If you ever find yourself in Lille, the capital city of the Nord department in the north of France, and should you decide to take a stroll, you may just find yourself in front of a tiny, little, hole-in-the-wall store liberally liveried in the color green.
The small shop doesn’t do much to announce itself to the world around it, save for the Union Jack proudly displayed in front of the entrance. There is also a small wooden placard of quaint English design hanging near the door which, along with its basic depiction, bears the name Thomas Green’s, and the more astute will observe that their business is imported British goods.
Were you to be standing in front of Thomas Green’s today, you might have noticed a young American inside making cheerful smalltalk with the young Scottish cashier.
Were you to dally a moment longer, you would be there as this young man exits the store, not making any efforts to disguise the obvious joy he feels, doubtless due to the package in his hand. It is here at Thomas Green’s that he has found that which he sought, that which he missed. One of his favorite things from his home country. It has cost him a few times more than what he is used to paying for it, but this is the law of supply and demand – they had it, and he wanted it – and it does nothing to diminish the value of his purchase in his eyes.
Happily and cheerfully he makes his way back up the street, plastic sac swinging freely from his hand. Unlike those around him, he doesn’t seem to be in any hurry to get where he’s going; in fact, he seems to be deliberately taking his time to enjoy the beautiful summer weather, the incredible buildings and storefronts, and the art which is even found in the streets this close to the art museum.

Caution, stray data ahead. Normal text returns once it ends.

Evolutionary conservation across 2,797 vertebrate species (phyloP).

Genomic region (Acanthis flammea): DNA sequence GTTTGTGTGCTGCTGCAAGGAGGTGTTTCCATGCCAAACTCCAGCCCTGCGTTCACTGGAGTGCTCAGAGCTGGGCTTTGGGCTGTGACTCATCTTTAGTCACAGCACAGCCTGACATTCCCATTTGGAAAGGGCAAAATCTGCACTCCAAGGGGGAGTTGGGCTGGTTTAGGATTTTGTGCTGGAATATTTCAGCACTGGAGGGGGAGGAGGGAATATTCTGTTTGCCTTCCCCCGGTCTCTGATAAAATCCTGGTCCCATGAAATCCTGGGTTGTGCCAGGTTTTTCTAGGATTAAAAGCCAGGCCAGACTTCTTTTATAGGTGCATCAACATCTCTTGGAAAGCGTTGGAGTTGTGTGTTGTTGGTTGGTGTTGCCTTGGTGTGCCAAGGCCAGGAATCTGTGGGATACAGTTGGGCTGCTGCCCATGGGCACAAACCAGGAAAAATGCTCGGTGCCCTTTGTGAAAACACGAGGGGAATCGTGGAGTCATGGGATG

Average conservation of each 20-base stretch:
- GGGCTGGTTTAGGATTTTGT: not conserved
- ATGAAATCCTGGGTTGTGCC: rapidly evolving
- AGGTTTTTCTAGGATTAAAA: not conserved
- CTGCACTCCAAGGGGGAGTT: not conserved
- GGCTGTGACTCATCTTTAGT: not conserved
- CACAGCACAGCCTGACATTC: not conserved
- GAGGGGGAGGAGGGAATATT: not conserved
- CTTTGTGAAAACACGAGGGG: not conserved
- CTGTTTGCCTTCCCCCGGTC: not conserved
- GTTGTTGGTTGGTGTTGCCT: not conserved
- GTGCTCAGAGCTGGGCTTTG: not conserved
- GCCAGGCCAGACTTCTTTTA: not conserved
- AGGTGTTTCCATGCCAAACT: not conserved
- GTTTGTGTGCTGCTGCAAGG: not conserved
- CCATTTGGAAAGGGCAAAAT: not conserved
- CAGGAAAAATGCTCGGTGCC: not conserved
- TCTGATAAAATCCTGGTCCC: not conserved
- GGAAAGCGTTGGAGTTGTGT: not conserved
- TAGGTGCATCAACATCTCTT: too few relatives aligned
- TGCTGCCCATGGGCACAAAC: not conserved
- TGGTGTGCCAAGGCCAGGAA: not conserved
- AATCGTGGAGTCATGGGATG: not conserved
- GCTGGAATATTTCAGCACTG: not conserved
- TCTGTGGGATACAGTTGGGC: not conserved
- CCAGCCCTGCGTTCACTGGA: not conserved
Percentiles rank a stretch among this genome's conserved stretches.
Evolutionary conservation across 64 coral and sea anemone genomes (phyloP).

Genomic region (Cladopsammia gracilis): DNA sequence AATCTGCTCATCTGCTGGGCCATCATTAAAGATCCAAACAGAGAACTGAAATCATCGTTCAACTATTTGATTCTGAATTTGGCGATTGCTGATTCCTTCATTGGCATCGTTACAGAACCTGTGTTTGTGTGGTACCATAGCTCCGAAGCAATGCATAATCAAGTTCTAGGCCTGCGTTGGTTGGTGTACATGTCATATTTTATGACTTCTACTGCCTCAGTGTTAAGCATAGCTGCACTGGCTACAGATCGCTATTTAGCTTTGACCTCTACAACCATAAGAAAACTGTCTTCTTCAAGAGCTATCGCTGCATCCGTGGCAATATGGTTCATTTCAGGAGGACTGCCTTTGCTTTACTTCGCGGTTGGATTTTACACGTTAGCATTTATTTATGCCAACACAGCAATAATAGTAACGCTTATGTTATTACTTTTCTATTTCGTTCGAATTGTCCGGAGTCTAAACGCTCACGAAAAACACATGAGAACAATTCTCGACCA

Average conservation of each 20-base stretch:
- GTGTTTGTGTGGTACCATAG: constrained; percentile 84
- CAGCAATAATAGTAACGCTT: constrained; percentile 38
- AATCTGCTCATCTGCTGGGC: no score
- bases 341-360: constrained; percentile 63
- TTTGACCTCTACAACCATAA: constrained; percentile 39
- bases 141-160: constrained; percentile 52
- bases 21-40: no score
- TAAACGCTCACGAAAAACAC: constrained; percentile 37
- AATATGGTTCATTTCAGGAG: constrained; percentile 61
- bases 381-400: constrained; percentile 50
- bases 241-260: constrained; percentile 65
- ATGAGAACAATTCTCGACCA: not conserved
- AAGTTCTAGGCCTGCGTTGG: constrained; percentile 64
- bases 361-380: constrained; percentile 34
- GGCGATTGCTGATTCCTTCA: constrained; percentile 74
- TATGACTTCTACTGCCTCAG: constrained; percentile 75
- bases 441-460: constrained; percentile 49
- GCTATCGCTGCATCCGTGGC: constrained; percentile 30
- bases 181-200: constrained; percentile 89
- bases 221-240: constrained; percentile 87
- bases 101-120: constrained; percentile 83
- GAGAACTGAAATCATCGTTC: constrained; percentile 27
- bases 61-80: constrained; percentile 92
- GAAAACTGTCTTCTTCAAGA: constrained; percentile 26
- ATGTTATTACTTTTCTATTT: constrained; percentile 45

Two blocks later, he pauses in a large square and calmly finds the perfect place to sit, where he can watch the people and still have an eye for the palatial art museum at the top of the square and the equally impressive prefecture building opposite it. Slowly he sits, and slowly he gets around to slowly reaching into his sack, and he slowly withdraws his purchase.
It’s a small red metal cylinder with top and bottom of gleaming silver; in size its height measures roughly equal to the width of the man’s palm. Slowly he turns it over and over in his hand – no less than five minutes is spent in his consideration of his metal cylinder. The design imprinted on it is not quite what he remembers, but that’s to be expected – this is a foreign iteration of his beloved product after all – but the design is not why he wants this product. Slowly he looks up from his purchase to spend a moment lazily regarding the square and the people and the art museum and the prefecture.
Eventually he seems to remember his acquisition. Moving slightly faster than before, yet still in no apparent hurry, he pulls the silvered tab atop the cylinder. A prolonged hiss is heard as he slowly pulls the tab up, and a fine mist appears in the air around his hand. Then, with nothing else remaining to be done, he brings the can to his lips and slowly takes a sip. Familiarity. Pleasure. Victory. Sweet, delicious victory. 23 flavors of victory in fact.